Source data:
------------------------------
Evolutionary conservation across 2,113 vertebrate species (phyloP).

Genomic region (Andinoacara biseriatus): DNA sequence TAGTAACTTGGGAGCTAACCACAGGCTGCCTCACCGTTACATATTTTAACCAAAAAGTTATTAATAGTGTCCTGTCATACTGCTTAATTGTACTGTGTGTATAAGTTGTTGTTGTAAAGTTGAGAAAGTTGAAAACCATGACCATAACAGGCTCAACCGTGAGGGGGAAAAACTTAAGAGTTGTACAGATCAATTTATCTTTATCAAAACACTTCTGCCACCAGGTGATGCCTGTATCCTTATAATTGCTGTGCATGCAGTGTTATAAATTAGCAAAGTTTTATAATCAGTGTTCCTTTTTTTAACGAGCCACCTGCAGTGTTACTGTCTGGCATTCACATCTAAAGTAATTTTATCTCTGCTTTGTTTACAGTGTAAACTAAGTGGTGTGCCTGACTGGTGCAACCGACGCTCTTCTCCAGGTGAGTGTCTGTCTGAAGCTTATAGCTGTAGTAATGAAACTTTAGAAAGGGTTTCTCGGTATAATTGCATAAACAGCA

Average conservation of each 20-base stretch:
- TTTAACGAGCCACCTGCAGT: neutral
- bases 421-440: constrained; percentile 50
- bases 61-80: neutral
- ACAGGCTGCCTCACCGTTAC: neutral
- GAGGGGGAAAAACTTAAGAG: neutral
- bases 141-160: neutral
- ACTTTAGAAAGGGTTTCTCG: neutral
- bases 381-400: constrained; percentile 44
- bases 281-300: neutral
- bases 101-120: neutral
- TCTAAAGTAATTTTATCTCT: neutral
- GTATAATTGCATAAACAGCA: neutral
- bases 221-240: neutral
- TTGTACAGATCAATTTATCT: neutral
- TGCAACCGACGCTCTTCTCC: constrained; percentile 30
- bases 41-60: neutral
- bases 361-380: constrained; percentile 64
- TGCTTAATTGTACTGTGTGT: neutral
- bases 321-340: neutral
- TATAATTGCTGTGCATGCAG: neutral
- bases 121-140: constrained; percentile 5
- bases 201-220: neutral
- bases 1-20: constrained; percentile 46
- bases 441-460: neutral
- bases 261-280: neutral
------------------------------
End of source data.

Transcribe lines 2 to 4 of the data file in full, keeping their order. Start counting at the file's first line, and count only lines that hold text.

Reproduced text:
Genomic region (Andinoacara biseriatus): DNA sequence TAGTAACTTGGGAGCTAACCACAGGCTGCCTCACCGTTACATATTTTAACCAAAAAGTTATTAATAGTGTCCTGTCATACTGCTTAATTGTACTGTGTGTATAAGTTGTTGTTGTAAAGTTGAGAAAGTTGAAAACCATGACCATAACAGGCTCAACCGTGAGGGGGAAAAACTTAAGAGTTGTACAGATCAATTTATCTTTATCAAAACACTTCTGCCACCAGGTGATGCCTGTATCCTTATAATTGCTGTGCATGCAGTGTTATAAATTAGCAAAGTTTTATAATCAGTGTTCCTTTTTTTAACGAGCCACCTGCAGTGTTACTGTCTGGCATTCACATCTAAAGTAATTTTATCTCTGCTTTGTTTACAGTGTAAACTAAGTGGTGTGCCTGACTGGTGCAACCGACGCTCTTCTCCAGGTGAGTGTCTGTCTGAAGCTTATAGCTGTAGTAATGAAACTTTAGAAAGGGTTTCTCGGTATAATTGCATAAACAGCA

Average conservation of each 20-base stretch:
- TTTAACGAGCCACCTGCAGT: neutral